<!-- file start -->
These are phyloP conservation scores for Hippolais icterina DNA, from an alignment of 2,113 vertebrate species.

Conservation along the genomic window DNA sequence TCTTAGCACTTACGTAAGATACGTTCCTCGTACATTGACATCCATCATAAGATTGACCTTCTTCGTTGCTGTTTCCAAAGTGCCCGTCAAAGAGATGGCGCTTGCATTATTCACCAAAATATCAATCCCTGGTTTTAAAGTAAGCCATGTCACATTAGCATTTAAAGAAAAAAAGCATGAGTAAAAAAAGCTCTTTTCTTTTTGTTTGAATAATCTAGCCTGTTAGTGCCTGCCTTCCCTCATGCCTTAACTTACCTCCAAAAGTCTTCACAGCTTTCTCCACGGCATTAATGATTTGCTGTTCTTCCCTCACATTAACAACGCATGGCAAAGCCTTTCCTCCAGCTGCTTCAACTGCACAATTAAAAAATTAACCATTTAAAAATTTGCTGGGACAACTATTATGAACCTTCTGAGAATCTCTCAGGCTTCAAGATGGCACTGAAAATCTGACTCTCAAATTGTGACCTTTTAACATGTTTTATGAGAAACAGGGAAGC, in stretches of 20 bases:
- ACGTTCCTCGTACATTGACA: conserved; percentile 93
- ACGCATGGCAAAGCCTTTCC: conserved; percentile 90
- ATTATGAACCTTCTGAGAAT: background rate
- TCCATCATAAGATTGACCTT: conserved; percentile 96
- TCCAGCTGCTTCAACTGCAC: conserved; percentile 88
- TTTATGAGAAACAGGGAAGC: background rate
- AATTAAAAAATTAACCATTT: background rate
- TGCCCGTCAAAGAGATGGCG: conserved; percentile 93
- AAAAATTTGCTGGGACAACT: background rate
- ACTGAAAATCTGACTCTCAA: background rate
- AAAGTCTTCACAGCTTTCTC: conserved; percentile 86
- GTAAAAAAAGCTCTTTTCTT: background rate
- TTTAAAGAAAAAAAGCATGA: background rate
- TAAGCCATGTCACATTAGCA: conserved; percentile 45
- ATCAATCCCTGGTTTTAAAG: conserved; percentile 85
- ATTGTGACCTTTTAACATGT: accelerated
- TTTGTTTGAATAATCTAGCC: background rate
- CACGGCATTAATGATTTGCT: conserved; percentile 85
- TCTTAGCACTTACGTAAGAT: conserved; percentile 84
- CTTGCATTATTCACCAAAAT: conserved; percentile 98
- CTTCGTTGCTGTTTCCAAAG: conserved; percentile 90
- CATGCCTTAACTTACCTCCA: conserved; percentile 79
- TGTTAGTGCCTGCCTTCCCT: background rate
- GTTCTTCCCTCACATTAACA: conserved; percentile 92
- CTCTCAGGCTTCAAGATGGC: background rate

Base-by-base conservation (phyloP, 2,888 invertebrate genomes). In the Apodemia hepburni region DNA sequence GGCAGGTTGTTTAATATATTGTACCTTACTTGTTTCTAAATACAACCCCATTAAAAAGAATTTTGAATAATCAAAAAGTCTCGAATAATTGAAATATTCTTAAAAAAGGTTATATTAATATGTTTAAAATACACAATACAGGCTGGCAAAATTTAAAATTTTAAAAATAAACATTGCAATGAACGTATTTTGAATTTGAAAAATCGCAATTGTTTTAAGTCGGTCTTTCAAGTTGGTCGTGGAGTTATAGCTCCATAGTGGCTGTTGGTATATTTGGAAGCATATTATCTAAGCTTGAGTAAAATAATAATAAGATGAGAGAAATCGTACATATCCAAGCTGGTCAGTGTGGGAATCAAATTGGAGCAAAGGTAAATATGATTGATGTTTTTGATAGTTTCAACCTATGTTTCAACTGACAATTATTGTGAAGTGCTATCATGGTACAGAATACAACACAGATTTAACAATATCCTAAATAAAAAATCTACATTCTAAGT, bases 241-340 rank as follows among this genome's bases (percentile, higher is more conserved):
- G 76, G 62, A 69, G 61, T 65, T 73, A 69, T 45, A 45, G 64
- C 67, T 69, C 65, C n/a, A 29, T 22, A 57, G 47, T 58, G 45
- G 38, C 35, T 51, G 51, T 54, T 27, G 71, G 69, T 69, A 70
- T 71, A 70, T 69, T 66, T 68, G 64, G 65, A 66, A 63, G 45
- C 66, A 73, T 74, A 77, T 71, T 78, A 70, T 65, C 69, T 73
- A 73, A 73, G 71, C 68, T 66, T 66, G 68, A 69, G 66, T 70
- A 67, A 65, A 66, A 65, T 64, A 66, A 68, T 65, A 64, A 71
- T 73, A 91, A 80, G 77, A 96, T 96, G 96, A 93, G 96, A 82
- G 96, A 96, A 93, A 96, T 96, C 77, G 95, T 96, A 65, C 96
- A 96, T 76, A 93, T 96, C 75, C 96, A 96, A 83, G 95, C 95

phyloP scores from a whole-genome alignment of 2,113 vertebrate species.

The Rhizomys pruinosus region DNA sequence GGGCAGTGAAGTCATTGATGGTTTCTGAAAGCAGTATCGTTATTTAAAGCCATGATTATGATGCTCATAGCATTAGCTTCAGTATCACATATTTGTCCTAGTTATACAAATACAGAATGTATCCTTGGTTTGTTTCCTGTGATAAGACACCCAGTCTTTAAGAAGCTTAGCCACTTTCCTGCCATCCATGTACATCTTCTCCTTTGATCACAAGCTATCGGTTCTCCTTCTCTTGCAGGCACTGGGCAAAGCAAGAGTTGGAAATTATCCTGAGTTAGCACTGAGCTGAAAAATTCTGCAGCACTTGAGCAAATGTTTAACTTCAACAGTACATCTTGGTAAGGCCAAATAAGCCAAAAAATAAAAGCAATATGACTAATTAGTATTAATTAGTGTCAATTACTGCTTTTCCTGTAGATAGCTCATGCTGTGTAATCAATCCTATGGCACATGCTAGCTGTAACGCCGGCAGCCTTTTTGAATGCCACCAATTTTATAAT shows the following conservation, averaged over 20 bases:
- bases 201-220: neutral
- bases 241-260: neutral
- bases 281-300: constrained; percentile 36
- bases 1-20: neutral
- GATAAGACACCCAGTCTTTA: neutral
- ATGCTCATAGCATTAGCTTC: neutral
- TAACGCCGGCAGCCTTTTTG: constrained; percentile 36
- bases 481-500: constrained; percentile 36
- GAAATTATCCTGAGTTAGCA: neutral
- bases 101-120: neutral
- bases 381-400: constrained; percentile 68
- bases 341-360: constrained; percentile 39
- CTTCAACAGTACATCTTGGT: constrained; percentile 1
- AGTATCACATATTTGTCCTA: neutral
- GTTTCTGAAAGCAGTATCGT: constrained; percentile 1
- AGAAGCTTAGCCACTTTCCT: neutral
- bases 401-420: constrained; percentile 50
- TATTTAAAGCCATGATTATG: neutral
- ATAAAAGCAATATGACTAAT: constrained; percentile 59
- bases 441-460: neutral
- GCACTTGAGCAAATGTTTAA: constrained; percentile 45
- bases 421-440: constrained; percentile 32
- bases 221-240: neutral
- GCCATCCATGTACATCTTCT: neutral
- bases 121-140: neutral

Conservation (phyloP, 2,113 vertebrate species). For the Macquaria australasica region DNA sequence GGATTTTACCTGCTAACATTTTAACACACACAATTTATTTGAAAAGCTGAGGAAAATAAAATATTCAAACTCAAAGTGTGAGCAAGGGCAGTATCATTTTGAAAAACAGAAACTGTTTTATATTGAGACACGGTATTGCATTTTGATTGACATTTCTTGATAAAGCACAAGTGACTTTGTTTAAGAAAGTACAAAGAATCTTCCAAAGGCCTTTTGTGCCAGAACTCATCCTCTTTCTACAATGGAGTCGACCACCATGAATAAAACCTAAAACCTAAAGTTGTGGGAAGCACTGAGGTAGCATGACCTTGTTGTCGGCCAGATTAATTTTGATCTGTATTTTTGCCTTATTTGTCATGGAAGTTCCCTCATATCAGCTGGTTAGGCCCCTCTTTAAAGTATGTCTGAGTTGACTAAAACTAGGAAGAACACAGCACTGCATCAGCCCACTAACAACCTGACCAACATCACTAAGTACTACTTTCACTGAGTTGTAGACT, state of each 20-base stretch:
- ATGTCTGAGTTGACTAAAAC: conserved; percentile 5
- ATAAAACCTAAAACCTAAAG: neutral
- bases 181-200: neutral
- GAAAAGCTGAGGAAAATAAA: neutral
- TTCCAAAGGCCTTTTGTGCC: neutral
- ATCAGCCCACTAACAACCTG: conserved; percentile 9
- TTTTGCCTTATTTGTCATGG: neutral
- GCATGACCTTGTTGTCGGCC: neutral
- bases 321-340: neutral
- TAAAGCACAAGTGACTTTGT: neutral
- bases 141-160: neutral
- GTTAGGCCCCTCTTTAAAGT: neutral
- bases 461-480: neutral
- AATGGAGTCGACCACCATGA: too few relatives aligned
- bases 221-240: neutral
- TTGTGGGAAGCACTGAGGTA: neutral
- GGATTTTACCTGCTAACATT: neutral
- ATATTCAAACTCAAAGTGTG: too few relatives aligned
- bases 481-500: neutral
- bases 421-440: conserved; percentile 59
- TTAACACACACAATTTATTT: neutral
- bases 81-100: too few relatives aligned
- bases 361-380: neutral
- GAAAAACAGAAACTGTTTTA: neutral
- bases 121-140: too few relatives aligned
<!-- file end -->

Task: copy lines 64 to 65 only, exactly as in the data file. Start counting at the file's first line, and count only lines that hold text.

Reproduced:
- GCCATCCATGTACATCTTCT: neutral
- bases 121-140: neutral